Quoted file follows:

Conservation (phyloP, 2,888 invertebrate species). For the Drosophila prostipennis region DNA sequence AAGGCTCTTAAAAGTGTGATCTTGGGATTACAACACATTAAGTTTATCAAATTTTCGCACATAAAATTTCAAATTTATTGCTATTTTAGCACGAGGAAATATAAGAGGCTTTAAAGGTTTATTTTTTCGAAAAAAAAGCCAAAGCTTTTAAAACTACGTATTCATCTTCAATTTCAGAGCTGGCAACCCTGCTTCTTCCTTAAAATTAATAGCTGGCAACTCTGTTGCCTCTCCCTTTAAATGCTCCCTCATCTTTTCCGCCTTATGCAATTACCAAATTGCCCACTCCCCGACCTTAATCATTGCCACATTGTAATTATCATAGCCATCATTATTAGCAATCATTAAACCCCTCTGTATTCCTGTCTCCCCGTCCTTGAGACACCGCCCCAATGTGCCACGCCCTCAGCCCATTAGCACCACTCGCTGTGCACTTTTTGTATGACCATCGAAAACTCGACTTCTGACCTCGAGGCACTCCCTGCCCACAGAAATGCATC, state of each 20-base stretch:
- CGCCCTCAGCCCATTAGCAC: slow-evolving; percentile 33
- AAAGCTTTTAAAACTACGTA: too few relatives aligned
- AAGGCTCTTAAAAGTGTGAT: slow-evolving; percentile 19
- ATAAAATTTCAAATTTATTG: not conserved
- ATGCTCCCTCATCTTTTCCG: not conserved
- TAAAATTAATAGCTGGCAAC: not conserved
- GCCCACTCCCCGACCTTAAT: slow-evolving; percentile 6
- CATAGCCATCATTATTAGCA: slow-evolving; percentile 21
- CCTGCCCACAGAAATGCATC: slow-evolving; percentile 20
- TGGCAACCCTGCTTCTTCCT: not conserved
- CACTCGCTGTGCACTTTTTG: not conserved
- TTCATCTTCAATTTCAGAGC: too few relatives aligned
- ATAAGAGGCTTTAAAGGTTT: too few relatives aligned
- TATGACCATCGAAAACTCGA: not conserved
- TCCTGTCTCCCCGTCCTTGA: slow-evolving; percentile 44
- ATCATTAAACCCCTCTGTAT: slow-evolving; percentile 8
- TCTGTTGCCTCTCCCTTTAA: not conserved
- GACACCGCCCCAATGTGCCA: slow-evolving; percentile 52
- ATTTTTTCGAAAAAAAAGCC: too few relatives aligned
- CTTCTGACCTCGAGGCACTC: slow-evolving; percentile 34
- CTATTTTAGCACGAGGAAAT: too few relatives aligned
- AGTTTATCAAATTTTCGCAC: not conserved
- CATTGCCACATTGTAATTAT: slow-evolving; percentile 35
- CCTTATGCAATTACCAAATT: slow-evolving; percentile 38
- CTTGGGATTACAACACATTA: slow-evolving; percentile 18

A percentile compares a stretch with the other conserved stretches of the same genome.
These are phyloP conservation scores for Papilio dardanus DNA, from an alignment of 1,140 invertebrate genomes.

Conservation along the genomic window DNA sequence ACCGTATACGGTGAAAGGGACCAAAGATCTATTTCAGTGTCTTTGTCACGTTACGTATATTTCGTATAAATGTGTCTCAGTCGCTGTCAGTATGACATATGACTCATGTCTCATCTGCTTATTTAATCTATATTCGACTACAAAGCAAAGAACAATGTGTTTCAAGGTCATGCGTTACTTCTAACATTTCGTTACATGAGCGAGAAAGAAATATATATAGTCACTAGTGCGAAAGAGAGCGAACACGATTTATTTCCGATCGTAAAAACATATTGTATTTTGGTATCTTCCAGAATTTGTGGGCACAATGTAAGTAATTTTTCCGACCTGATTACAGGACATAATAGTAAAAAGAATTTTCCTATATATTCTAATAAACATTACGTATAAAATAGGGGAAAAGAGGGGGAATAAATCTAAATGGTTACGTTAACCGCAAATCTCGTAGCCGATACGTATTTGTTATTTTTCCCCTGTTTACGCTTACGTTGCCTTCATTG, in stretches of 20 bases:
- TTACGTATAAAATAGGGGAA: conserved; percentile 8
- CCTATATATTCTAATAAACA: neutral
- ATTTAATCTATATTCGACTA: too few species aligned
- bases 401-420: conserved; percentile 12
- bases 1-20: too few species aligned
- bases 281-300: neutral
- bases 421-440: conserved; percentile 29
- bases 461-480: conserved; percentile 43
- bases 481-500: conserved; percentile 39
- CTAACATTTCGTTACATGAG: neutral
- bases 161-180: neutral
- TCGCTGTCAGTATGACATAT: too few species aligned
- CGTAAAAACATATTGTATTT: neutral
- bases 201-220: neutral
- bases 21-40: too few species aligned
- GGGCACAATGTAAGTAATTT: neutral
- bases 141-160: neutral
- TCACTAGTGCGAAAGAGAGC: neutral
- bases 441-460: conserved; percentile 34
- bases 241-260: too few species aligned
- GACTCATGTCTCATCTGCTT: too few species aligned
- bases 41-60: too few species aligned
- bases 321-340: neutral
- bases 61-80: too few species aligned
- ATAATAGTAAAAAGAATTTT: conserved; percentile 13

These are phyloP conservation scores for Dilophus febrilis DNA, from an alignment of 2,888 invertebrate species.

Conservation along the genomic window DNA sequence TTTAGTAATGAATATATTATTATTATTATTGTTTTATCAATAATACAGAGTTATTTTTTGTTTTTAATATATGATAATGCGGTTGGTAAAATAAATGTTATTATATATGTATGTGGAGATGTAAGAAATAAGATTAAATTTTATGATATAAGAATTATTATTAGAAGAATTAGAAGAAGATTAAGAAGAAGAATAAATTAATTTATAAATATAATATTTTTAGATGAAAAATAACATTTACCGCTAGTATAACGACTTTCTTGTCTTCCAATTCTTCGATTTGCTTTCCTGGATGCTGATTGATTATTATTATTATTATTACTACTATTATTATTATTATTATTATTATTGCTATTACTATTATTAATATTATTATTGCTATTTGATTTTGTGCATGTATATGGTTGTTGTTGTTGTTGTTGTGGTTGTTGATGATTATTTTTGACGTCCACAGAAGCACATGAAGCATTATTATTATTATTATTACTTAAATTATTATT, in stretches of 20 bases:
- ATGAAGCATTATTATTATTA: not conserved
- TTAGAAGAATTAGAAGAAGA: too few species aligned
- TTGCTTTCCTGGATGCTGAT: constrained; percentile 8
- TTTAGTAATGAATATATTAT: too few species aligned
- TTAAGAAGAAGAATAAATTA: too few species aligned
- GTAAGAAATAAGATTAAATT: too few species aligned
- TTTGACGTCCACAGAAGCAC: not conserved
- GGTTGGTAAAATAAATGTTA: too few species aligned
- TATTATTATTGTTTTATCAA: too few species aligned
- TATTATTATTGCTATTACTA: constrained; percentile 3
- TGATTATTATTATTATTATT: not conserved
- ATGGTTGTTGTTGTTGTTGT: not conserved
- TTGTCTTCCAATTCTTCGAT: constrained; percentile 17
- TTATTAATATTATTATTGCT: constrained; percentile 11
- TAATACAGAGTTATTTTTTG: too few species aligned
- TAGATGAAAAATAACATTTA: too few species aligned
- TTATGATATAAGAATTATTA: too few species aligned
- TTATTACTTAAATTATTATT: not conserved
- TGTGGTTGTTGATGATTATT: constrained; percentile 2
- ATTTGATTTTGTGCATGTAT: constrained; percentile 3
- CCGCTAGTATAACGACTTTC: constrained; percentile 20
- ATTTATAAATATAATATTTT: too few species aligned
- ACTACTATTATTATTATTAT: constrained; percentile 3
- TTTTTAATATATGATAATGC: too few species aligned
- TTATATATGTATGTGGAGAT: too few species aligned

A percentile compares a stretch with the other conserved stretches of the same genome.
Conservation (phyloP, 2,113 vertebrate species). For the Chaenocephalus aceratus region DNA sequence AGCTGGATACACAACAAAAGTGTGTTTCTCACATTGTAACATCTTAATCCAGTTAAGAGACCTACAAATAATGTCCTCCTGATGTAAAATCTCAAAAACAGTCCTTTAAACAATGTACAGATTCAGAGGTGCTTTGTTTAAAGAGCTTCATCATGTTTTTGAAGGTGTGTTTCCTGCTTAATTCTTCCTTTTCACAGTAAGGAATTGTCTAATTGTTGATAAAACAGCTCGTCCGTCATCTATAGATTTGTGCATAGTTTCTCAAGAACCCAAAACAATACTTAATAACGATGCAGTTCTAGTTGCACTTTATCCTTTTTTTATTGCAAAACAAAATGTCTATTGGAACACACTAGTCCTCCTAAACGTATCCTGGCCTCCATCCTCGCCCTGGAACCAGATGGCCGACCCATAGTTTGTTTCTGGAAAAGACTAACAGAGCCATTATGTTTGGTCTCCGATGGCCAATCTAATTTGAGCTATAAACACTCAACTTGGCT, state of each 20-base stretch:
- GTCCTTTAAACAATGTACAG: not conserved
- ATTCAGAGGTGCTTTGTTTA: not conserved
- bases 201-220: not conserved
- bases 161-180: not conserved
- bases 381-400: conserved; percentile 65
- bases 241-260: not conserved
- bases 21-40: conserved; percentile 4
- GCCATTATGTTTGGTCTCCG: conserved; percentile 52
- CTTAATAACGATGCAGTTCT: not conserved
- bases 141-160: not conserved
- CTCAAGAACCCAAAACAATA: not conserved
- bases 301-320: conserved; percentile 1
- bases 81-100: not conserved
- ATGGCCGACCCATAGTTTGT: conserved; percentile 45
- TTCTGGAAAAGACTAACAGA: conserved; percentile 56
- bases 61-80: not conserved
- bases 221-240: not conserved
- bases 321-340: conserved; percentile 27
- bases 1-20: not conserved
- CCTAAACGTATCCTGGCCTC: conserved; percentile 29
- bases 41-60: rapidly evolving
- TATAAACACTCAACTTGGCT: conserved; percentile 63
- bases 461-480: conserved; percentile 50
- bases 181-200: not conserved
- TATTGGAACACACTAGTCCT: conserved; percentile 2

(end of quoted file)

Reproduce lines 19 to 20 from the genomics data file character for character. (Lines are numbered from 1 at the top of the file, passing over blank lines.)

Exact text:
- GACACCGCCCCAATGTGCCA: slow-evolving; percentile 52
- ATTTTTTCGAAAAAAAAGCC: too few relatives aligned